Covering up with a hat and long sleeves in direct sunlight are just a few of the ways to practice safe skin health. (Jacklyn D)
Covering up with a hat and long sleeves in direct sunlight are just a few of the ways to practice safe skin health.

Jacklyn D

Raising Awareness for Skin Cancer Prevention and Treatment This May

April 21, 2023

The Dermatology Nurses Association recommends “AWARE”, steps for good skin health. Check for more facts. (Jacklyn Dougherty)

May is Skin Cancer Awareness Month. Skin cancer is the most common cancer type, appearing as basal cell carcinoma, squamous carcinoma, and melanoma. It involves abnormal growth of the skin cells, especially in the body parts exposed to the sun. This makes sun exposure the leading cause despite other causes. While it can turn fatal, patients who get diagnosed while at early stages have higher chances of successful treatment. Therefore, skin cancer awareness to understand protection and the symptoms is crucial to ensure a healthier, skin cancer-free society.

Skin cancer has various causes and risk factors. According to the CDC, sunlight exposure is the leading cause of skin cancer. This is due to exposure to harmful ultraviolet rays. According to the US Food and Drug Administration Office of the Commission, these harmful rays are also present in tanning beds due to the lamps used, which damage one’s DNA and cause skin cells to grow uncontrollably. In addition, family genes also increase one’s risk of having skin cancer. According to a 2015 article published in the medical Journal “Dermatologic Surgery” Issue 41 titled ‘Family History of Skin Cancer Is Associated With Increased Risk of Cutaneous Squamous Cell Carcinoma” , this is especially more pronounced for cutaneous squamous cell carcinoma, where any known family history of skin cancer is associated with a four times more likelihood of getting skin cancer. Given the considerable risk of exposure to U.V. rays, skin cancer can be prevented by using effective sun creams, covering more body parts outdoors, or even avoiding outdoors during midday hours when the rays are at their peak.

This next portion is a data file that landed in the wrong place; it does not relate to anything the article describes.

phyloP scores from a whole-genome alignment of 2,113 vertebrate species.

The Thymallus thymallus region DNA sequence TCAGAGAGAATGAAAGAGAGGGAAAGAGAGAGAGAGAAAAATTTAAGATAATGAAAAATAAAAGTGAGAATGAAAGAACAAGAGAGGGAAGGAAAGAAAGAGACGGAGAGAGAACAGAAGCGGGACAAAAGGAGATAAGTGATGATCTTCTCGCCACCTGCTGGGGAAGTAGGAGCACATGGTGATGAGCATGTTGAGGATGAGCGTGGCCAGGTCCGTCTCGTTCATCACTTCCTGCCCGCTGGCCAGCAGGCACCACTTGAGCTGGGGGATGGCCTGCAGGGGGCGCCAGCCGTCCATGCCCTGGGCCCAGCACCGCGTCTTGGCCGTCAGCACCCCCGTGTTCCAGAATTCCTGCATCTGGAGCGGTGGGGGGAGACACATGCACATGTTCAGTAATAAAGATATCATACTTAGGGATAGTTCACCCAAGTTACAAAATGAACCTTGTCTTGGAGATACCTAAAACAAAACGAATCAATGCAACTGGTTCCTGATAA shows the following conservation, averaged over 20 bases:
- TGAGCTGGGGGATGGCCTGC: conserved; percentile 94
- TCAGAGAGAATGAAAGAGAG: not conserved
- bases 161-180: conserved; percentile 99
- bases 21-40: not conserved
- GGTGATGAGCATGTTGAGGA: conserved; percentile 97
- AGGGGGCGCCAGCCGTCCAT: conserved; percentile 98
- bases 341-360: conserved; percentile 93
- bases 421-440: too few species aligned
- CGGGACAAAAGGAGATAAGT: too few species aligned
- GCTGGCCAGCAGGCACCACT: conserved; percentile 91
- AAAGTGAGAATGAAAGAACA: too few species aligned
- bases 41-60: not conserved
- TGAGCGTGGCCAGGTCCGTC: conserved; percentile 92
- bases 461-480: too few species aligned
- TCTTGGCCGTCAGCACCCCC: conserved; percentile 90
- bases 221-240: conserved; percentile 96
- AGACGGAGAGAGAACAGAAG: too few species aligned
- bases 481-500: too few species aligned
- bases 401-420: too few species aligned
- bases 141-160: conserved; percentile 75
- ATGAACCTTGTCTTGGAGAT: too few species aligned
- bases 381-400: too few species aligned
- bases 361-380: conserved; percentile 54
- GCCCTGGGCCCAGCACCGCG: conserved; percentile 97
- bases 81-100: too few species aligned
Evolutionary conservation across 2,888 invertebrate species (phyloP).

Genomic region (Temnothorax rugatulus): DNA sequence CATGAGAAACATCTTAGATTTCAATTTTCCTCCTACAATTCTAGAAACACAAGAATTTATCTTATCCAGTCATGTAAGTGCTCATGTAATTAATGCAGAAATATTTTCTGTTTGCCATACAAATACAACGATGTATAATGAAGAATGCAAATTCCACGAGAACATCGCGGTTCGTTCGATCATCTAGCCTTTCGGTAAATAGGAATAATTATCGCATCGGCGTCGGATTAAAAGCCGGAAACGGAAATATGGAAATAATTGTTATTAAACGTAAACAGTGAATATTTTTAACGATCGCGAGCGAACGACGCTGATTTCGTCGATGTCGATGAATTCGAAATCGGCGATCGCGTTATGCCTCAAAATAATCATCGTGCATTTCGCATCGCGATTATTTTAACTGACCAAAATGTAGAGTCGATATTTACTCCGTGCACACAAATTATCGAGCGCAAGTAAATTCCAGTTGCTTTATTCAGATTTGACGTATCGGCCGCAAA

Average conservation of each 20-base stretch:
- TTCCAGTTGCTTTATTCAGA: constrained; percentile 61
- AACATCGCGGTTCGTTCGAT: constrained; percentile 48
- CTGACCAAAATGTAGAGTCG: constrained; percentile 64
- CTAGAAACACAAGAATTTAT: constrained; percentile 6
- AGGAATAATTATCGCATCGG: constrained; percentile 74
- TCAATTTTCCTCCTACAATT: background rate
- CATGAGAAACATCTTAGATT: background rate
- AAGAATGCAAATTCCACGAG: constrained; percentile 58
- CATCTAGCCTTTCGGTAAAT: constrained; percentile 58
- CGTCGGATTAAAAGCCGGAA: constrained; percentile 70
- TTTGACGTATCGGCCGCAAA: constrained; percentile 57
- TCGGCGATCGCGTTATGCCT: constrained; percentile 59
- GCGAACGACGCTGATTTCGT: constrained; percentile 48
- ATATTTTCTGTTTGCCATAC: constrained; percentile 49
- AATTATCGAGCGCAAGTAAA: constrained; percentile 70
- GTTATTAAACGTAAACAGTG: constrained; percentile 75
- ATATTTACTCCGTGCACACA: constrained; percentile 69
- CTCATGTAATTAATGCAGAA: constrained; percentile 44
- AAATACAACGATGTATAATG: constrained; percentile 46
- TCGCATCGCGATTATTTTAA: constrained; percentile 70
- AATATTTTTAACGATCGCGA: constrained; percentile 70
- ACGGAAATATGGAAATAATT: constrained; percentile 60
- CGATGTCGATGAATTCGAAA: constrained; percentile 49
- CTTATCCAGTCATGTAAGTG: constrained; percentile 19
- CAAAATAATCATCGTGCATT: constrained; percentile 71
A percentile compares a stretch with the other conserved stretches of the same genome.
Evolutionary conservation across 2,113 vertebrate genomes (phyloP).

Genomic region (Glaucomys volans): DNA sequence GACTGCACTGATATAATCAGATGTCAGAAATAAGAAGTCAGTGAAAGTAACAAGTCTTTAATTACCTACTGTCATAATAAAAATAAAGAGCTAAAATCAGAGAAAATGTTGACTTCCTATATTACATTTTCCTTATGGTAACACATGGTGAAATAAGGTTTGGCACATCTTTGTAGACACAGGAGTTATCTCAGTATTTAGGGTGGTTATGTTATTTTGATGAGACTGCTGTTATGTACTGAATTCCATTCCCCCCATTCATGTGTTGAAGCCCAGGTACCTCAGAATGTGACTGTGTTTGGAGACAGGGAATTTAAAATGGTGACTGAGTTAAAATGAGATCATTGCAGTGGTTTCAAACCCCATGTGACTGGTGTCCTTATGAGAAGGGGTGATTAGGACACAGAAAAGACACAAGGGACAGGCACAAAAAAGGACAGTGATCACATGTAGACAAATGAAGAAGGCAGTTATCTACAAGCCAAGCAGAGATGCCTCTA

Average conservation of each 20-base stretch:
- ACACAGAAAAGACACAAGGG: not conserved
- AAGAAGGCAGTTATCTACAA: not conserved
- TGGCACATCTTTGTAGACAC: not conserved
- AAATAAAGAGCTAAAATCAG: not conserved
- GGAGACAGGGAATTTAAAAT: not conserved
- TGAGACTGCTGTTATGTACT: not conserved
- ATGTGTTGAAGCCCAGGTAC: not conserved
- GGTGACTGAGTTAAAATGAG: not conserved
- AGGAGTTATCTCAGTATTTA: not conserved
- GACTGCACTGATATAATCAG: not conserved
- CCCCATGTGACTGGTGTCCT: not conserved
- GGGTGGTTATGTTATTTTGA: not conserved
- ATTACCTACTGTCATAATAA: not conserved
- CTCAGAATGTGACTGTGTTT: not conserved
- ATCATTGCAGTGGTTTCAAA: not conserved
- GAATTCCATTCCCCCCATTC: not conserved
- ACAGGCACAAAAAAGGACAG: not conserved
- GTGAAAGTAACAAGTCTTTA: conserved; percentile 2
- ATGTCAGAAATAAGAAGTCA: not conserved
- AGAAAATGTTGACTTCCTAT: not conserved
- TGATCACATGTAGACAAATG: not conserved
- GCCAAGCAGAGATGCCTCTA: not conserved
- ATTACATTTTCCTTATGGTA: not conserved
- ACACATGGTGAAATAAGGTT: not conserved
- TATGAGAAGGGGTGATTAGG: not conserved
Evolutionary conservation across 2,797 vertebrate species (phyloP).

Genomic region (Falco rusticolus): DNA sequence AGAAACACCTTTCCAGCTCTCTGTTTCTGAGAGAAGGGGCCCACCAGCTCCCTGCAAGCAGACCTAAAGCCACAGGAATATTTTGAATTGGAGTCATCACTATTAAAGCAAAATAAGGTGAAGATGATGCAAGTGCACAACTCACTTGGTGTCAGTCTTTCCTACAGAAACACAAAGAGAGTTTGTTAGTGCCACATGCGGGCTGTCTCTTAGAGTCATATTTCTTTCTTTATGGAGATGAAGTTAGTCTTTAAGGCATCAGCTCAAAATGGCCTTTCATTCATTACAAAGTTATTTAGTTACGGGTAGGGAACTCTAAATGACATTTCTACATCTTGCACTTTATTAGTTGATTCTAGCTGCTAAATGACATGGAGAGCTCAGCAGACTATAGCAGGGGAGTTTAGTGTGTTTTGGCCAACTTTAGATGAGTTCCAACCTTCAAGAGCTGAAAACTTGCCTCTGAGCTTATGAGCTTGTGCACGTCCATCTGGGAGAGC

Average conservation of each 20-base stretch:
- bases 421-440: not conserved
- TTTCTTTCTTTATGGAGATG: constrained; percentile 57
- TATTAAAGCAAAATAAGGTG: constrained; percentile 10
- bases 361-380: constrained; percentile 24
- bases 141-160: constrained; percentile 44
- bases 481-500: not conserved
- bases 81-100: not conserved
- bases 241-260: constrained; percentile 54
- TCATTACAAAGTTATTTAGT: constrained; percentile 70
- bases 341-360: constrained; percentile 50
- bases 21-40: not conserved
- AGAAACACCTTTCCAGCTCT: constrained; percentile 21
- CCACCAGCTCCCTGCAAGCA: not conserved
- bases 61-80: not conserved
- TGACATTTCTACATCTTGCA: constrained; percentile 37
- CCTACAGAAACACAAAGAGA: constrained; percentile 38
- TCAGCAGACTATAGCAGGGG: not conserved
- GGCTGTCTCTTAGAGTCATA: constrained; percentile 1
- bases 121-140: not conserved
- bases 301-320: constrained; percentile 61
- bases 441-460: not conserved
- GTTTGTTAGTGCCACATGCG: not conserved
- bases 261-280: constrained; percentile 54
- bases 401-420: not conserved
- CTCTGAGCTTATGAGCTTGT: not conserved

Early detection is vital in skin cancer treatment. People should be aware of their skin behavior, reporting any skin changes to the doctor. This includes growths, freckles, birthmarks, and existing moles. In 2015, an article published to “Patient Related Outcome Measures” Issue 6 by Dr. R. K. Voss, et al, says “with an early diagnosis, survival rates after treatment significantly increase, with at least 40.5% survival and also involving less invasive treatment”.

Skin cancer patients have several treatment options, including surgery, radiation therapy, and chemotherapy . Both excisional and Mohs surgery are options to cut out the cancerous tissues, especially during the early stages. Radiation therapy involves using X-rays to kill cancer cells, mostly at an advanced stage where surgery is not enough. When the skin cancer spreads to more body parts but is only limited to the top layer of the skin, then chemotherapy is advised, with anti-cancer drugs and creams applied directly to the body.

Jacklyn Dougherty shares CDC recommendations including applying sunscreen, wearing a hat, layered clothing, as well as avoiding sunlight. (Jacklyn Dougherty)